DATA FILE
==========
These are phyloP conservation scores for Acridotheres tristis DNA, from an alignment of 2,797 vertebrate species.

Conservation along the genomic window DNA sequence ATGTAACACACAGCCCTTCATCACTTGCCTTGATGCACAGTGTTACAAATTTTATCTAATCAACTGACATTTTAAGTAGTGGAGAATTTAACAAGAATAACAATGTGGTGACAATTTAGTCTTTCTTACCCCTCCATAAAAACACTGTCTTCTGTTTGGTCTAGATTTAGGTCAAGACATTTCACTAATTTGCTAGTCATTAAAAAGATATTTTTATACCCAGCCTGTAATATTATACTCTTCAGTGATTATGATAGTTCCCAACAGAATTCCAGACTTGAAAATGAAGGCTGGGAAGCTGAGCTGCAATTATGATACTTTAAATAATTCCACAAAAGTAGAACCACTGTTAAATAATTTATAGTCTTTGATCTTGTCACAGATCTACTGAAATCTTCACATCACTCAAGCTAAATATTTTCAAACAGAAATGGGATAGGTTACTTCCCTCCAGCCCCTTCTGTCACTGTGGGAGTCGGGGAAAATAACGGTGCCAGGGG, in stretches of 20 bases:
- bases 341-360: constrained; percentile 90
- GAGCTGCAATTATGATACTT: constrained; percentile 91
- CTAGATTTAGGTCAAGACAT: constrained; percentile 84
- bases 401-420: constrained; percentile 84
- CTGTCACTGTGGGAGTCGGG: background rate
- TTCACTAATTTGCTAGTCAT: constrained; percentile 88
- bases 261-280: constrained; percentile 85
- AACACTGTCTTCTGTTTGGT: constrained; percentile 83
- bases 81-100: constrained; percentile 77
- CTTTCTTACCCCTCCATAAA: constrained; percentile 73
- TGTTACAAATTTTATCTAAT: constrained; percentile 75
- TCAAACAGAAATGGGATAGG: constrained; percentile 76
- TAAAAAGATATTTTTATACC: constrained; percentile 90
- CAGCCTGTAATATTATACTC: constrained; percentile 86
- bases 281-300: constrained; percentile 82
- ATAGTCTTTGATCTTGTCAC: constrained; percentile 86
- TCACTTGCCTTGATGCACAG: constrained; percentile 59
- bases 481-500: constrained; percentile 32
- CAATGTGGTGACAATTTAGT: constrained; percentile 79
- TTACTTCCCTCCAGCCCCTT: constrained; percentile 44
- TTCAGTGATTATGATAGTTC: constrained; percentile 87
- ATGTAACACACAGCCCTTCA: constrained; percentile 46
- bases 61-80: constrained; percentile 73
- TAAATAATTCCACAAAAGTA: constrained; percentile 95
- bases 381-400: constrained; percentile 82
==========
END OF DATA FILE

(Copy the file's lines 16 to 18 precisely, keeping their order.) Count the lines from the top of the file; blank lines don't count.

- CAGCCTGTAATATTATACTC: constrained; percentile 86
- bases 281-300: constrained; percentile 82
- ATAGTCTTTGATCTTGTCAC: constrained; percentile 86